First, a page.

Can Cornwall’s household waste power business?
A six-month feasibility study to see whether Cornwall’s household waste can be used to meet the energy needs of a new high-tech business park is to get European funding through the Objective One programme.
The Greenpark Feasibility Study has been designed to test the theory that there is a more environmentally sensitive approach to providing heat and electricity for business parks.
Consultants from around the country are being invited to bid for the £100,000 study, which will assess the feasibility of plans to build a community of hi-tech, environmentally conscious industries served by a combined heat and power plant.
The project, which is led by County Environmental Services Ltd (CES), has been approved for a grant of just over £51,000 from the European Regional Development Fund.
CES have teamed up with the South West of England Regional Development Agency (SWRDA) and Cornwall Enterprise (the economic development arm of Cornwall County Council) to promote the Greenpark concept.
No location has been chosen for the potential business park and the consultants who win the contract will have to examine the most suitable criteria for such a park including access to road and rail networks.
They will also look at the numbers of jobs that could be created and the type of industries that would be most appropriate Cornwall. The study will also consider other sources of renewable energy which could be used on such a park.
The study will examine the time it will take to turn the idea into a bustling business park and it will include an in-depth study of the financial and technical hurdles that will need to be overcome.
The feasibility study will be let by CES, the company that deals with Cornwall’s household waste and the majority of the county’s commercial waste. The firm that wins the contract to carry out the study will be appointed towards the beginning of February and will be expected to complete the work by the end of July.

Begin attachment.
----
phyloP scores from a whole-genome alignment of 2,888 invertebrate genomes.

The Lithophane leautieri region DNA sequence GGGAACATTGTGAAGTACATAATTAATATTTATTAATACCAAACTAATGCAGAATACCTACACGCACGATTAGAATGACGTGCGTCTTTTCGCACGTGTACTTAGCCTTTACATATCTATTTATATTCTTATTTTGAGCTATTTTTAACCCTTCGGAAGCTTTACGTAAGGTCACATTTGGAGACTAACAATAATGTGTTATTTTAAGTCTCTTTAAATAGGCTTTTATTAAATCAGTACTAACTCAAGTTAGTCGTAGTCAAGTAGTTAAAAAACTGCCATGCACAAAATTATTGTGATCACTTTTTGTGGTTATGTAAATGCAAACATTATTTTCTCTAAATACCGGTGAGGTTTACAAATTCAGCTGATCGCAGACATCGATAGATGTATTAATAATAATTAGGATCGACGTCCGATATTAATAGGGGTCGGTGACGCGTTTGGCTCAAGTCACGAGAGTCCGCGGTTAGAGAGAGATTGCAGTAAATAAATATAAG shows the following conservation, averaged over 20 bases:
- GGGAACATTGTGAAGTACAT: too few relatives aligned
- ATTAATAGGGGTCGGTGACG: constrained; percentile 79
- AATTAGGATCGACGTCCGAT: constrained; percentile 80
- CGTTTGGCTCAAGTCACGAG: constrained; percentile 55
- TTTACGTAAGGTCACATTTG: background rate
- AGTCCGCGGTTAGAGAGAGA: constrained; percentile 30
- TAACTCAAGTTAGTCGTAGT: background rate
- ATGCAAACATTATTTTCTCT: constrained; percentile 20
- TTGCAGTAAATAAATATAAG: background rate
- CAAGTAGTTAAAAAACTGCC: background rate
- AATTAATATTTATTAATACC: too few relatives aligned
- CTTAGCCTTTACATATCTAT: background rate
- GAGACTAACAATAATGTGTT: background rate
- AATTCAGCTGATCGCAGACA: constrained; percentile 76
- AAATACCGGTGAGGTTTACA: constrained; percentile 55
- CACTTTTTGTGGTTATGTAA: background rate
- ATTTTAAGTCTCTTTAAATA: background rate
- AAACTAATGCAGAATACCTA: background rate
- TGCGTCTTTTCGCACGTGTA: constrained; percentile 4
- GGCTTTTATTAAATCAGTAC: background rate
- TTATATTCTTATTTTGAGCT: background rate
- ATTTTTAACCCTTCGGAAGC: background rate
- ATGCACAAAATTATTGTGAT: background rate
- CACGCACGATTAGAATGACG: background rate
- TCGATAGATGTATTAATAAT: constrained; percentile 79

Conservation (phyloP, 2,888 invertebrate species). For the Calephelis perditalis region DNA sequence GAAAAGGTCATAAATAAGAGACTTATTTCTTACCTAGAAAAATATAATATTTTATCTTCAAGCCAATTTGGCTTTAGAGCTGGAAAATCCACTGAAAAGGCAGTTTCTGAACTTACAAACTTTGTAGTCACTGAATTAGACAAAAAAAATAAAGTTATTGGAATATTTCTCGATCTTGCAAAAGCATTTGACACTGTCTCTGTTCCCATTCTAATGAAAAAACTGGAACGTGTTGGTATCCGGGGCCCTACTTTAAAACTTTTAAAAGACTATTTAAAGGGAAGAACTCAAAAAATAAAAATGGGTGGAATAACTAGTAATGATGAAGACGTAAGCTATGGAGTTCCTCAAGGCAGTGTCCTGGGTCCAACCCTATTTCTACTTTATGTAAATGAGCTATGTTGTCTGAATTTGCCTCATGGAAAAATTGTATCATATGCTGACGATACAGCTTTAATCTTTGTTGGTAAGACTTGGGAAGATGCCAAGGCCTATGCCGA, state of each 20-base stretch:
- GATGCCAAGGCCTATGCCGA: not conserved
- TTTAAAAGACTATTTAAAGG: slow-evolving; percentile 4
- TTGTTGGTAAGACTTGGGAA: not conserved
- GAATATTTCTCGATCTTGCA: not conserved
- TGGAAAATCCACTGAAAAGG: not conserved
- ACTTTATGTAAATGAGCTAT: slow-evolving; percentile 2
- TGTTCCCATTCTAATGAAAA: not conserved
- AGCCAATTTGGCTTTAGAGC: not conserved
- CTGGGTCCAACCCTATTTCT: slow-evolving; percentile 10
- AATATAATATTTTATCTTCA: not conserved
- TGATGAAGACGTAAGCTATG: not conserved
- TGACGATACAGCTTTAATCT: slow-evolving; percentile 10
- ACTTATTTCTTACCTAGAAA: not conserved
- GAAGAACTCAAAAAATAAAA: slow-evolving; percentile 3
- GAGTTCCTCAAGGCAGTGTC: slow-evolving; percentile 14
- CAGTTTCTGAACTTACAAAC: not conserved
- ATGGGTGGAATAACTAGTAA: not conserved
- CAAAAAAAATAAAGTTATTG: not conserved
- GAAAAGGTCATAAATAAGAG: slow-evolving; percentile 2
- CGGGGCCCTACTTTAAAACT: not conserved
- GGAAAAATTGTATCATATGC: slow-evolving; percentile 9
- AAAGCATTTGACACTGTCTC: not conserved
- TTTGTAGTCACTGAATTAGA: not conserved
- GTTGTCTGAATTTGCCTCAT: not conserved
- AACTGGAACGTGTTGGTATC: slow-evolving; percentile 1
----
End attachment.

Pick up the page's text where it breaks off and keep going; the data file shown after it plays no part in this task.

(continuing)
Mike Brown, the director at CES responsible for letting the contract said: “Greenpark is the future for putting value back into the community from integrated waste management. It will show how renewable energy sources such as waste can be used to replace unsustainable fossil fuels.
“This park could provide the blueprint for other councils throughout the country who all have to develop alternatives to landfill for a significant proportion of household waste and commercial waste.”
CES and SWRDA first saw the opportunity for Greenpark in 1999. In June 2000 they held a consultative workshop at the Eden Project, which resulted in initial support for the concept from around 30 of the key players in Cornwall’s economy.
From this consultative group, a strategic partnership team was formed to steer the project, and in September 2000 a bid for funding a feasibility study was submitted under Objective One for support from the European Regional Development Fund.
Funding has now been granted and invitations to tender have been sent out. A web site has been created to enable everyone to understand the proposals, contribute views and keep in touch with progress. The address is www.greenpark-cornwall.com.
For more information about Objective One contact the programme’s Helpline on 0800 0280120 or visit the website www.objectiveone.com.
A leaflet explaining the Greenpark project in more detail is available from CES.
For further information contact:
Mike Brown, Technical Director, CES Ltd
Tel: 01209 821669
Objective One Partnership Office
Truro TR1 2UD